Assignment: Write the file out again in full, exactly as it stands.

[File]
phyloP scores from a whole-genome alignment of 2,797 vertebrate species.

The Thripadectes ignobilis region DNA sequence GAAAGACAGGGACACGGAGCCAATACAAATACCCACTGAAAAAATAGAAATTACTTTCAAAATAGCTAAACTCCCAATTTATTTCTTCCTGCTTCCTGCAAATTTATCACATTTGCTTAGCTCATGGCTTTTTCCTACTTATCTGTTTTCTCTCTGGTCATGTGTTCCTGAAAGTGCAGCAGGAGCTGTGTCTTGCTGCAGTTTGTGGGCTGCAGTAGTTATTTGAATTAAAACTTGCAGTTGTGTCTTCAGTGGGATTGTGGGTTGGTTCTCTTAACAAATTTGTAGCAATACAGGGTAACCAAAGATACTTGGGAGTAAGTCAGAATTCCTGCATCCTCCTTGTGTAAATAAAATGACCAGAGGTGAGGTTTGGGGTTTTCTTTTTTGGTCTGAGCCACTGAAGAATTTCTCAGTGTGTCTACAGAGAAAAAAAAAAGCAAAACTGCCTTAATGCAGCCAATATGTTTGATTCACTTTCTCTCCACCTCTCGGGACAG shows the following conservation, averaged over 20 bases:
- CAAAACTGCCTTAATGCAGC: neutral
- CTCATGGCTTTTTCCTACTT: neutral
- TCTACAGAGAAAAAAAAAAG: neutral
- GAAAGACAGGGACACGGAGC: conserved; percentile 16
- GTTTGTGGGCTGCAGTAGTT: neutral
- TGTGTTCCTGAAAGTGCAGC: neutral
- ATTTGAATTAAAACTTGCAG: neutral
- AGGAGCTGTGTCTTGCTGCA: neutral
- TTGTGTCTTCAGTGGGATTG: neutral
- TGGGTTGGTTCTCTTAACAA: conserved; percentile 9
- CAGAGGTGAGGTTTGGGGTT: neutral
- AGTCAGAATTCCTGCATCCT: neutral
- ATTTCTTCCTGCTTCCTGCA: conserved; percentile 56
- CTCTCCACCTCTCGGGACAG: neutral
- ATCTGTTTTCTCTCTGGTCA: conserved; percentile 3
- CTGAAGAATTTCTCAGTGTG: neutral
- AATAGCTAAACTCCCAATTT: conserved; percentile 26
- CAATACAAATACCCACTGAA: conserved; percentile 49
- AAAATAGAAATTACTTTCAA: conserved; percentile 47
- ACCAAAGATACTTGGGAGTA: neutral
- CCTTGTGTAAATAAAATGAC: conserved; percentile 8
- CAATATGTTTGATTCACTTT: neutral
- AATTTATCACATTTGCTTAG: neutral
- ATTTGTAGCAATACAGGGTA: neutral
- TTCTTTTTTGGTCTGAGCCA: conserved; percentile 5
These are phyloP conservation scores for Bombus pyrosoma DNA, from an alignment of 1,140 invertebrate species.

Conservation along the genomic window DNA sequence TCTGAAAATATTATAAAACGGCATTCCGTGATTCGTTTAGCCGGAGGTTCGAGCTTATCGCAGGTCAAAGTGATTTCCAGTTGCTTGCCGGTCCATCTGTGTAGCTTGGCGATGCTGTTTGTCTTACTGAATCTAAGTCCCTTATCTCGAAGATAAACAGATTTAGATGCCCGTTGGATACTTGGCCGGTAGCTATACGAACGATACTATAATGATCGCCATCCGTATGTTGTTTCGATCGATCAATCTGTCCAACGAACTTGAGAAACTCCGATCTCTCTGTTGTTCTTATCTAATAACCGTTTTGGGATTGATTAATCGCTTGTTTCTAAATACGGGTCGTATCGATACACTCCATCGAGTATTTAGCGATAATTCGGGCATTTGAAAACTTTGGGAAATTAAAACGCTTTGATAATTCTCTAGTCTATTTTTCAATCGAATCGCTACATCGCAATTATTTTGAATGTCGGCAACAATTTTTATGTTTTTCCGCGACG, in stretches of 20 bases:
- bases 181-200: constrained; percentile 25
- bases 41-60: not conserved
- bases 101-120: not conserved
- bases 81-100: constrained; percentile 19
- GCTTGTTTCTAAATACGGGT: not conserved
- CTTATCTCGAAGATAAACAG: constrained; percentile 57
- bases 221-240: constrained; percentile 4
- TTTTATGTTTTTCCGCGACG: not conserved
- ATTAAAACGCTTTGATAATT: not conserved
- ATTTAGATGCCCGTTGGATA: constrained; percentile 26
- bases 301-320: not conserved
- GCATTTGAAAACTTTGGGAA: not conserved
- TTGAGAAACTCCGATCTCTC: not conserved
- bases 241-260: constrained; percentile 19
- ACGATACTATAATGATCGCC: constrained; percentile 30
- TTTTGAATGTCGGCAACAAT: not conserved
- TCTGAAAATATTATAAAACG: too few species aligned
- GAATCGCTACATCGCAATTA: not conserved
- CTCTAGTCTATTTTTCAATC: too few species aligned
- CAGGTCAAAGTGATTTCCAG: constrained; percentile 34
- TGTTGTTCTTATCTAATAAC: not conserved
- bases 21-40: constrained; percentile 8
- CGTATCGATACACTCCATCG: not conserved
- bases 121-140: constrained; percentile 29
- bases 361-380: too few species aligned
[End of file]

phyloP scores from a whole-genome alignment of 2,797 vertebrate species.

The Thripadectes ignobilis region DNA sequence GAAAGACAGGGACACGGAGCCAATACAAATACCCACTGAAAAAATAGAAATTACTTTCAAAATAGCTAAACTCCCAATTTATTTCTTCCTGCTTCCTGCAAATTTATCACATTTGCTTAGCTCATGGCTTTTTCCTACTTATCTGTTTTCTCTCTGGTCATGTGTTCCTGAAAGTGCAGCAGGAGCTGTGTCTTGCTGCAGTTTGTGGGCTGCAGTAGTTATTTGAATTAAAACTTGCAGTTGTGTCTTCAGTGGGATTGTGGGTTGGTTCTCTTAACAAATTTGTAGCAATACAGGGTAACCAAAGATACTTGGGAGTAAGTCAGAATTCCTGCATCCTCCTTGTGTAAATAAAATGACCAGAGGTGAGGTTTGGGGTTTTCTTTTTTGGTCTGAGCCACTGAAGAATTTCTCAGTGTGTCTACAGAGAAAAAAAAAAGCAAAACTGCCTTAATGCAGCCAATATGTTTGATTCACTTTCTCTCCACCTCTCGGGACAG shows the following conservation, averaged over 20 bases:
- CAAAACTGCCTTAATGCAGC: neutral
- CTCATGGCTTTTTCCTACTT: neutral
- TCTACAGAGAAAAAAAAAAG: neutral
- GAAAGACAGGGACACGGAGC: conserved; percentile 16
- GTTTGTGGGCTGCAGTAGTT: neutral
- TGTGTTCCTGAAAGTGCAGC: neutral
- ATTTGAATTAAAACTTGCAG: neutral
- AGGAGCTGTGTCTTGCTGCA: neutral
- TTGTGTCTTCAGTGGGATTG: neutral
- TGGGTTGGTTCTCTTAACAA: conserved; percentile 9
- CAGAGGTGAGGTTTGGGGTT: neutral
- AGTCAGAATTCCTGCATCCT: neutral
- ATTTCTTCCTGCTTCCTGCA: conserved; percentile 56
- CTCTCCACCTCTCGGGACAG: neutral
- ATCTGTTTTCTCTCTGGTCA: conserved; percentile 3
- CTGAAGAATTTCTCAGTGTG: neutral
- AATAGCTAAACTCCCAATTT: conserved; percentile 26
- CAATACAAATACCCACTGAA: conserved; percentile 49
- AAAATAGAAATTACTTTCAA: conserved; percentile 47
- ACCAAAGATACTTGGGAGTA: neutral
- CCTTGTGTAAATAAAATGAC: conserved; percentile 8
- CAATATGTTTGATTCACTTT: neutral
- AATTTATCACATTTGCTTAG: neutral
- ATTTGTAGCAATACAGGGTA: neutral
- TTCTTTTTTGGTCTGAGCCA: conserved; percentile 5
These are phyloP conservation scores for Bombus pyrosoma DNA, from an alignment of 1,140 invertebrate species.

Conservation along the genomic window DNA sequence TCTGAAAATATTATAAAACGGCATTCCGTGATTCGTTTAGCCGGAGGTTCGAGCTTATCGCAGGTCAAAGTGATTTCCAGTTGCTTGCCGGTCCATCTGTGTAGCTTGGCGATGCTGTTTGTCTTACTGAATCTAAGTCCCTTATCTCGAAGATAAACAGATTTAGATGCCCGTTGGATACTTGGCCGGTAGCTATACGAACGATACTATAATGATCGCCATCCGTATGTTGTTTCGATCGATCAATCTGTCCAACGAACTTGAGAAACTCCGATCTCTCTGTTGTTCTTATCTAATAACCGTTTTGGGATTGATTAATCGCTTGTTTCTAAATACGGGTCGTATCGATACACTCCATCGAGTATTTAGCGATAATTCGGGCATTTGAAAACTTTGGGAAATTAAAACGCTTTGATAATTCTCTAGTCTATTTTTCAATCGAATCGCTACATCGCAATTATTTTGAATGTCGGCAACAATTTTTATGTTTTTCCGCGACG, in stretches of 20 bases:
- bases 181-200: constrained; percentile 25
- bases 41-60: not conserved
- bases 101-120: not conserved
- bases 81-100: constrained; percentile 19
- GCTTGTTTCTAAATACGGGT: not conserved
- CTTATCTCGAAGATAAACAG: constrained; percentile 57
- bases 221-240: constrained; percentile 4
- TTTTATGTTTTTCCGCGACG: not conserved
- ATTAAAACGCTTTGATAATT: not conserved
- ATTTAGATGCCCGTTGGATA: constrained; percentile 26
- bases 301-320: not conserved
- GCATTTGAAAACTTTGGGAA: not conserved
- TTGAGAAACTCCGATCTCTC: not conserved
- bases 241-260: constrained; percentile 19
- ACGATACTATAATGATCGCC: constrained; percentile 30
- TTTTGAATGTCGGCAACAAT: not conserved
- TCTGAAAATATTATAAAACG: too few species aligned
- GAATCGCTACATCGCAATTA: not conserved
- CTCTAGTCTATTTTTCAATC: too few species aligned
- CAGGTCAAAGTGATTTCCAG: constrained; percentile 34
- TGTTGTTCTTATCTAATAAC: not conserved
- bases 21-40: constrained; percentile 8
- CGTATCGATACACTCCATCG: not conserved
- bases 121-140: constrained; percentile 29
- bases 361-380: too few species aligned